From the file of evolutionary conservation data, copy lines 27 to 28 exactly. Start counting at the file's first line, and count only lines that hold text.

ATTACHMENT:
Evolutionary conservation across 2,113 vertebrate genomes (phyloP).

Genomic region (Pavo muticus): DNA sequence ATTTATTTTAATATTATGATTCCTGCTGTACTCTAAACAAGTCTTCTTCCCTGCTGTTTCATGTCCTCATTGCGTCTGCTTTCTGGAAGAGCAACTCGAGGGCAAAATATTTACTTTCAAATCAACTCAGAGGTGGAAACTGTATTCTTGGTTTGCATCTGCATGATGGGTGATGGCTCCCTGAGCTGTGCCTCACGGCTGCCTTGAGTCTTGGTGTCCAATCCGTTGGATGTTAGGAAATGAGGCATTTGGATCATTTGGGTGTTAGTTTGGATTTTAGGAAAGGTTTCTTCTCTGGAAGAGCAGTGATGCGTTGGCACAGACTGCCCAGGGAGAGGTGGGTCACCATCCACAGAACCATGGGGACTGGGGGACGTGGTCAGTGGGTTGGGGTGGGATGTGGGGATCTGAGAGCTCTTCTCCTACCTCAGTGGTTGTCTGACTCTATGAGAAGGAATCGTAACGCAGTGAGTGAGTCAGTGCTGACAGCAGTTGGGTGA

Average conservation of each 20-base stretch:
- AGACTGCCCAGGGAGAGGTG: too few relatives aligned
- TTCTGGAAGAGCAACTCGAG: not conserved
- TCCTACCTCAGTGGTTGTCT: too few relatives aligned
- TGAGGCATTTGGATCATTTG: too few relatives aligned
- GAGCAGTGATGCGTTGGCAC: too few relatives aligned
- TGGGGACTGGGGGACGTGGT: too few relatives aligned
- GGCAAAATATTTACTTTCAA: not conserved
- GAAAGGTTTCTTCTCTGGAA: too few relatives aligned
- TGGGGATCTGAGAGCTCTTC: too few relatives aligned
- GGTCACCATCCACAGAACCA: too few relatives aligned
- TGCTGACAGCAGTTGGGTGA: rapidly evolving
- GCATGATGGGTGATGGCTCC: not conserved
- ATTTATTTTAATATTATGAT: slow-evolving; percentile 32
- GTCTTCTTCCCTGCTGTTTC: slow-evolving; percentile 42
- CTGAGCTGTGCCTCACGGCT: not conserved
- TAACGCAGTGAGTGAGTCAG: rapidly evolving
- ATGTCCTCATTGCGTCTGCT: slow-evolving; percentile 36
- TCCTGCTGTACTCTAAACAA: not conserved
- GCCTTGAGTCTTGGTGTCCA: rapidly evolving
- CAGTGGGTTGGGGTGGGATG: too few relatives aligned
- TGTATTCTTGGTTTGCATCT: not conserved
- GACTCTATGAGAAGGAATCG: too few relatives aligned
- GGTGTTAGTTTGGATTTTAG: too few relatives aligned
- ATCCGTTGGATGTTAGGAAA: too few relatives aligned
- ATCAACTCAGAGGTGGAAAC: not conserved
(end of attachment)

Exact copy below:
- ATCCGTTGGATGTTAGGAAA: too few relatives aligned
- ATCAACTCAGAGGTGGAAAC: not conserved